Friday, January 19, 2007


I was just reading Martin Kettle's meditation on Bob Kennedy in Saturday's Guardian. I'm always a little bit impatient with nostalgia pieces like that, because they always veer into hagiography and therefore tend to leave the facts behind, e.g. Bob Kennedy would've captured the Democratic nomination and then the Presidency without looking back. With a sitting Vice President in the race, a sitting Vice President who had the support of most of the kingmakers and the formidable apparatus of the Presidency behind him? I doubt it. But Martin Kettle gives us--or rather, Garrison Keillor gives us-- the following near-perfect phrase:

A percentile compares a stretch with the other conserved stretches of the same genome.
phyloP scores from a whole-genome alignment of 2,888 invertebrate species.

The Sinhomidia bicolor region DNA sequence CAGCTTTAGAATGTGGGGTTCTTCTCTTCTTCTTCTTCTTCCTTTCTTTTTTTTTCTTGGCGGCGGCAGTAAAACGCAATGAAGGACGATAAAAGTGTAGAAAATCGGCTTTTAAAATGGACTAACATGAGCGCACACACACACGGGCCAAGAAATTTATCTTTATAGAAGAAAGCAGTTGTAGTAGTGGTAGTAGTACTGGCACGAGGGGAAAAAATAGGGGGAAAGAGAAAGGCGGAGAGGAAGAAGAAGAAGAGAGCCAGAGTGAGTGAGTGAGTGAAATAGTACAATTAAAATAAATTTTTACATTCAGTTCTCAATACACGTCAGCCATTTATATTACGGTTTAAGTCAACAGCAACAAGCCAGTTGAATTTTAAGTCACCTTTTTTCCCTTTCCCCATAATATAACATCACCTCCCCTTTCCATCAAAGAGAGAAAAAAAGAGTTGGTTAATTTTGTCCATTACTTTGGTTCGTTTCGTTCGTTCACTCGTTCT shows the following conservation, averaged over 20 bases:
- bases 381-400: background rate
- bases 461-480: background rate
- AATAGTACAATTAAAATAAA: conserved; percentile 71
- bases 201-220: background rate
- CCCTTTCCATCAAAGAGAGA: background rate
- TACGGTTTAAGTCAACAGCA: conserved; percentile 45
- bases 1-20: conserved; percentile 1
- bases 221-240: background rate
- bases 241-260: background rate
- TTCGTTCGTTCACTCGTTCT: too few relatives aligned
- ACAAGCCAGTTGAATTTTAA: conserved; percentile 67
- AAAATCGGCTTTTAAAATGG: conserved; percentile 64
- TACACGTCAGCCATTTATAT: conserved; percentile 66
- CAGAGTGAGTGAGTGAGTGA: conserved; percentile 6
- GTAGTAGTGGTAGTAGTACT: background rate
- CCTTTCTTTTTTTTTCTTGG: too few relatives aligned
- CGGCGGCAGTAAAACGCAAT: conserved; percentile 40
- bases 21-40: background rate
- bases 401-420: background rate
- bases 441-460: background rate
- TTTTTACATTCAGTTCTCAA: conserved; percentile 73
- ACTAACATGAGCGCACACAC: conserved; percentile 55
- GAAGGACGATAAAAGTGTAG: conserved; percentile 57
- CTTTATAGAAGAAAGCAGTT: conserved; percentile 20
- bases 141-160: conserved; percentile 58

"Most of the things that Bobby said in those final months told you the same thing as Garrison Keillor says about hearing his brother Jack speak in Minneapolis in 1960 - that here was a man with more keys than usual on his piano, black ones as well as white ones."

Just think about that piano analogy... white keys AND the black keys, through which you introduce nuance and change into music...and most pols are all about the white, the bland, the happy, the studied avoidance of the minor key, all of it.

Wouldn't you love it if that had been said about you!? I'm stupefied. What a wordsmith Kellior is!

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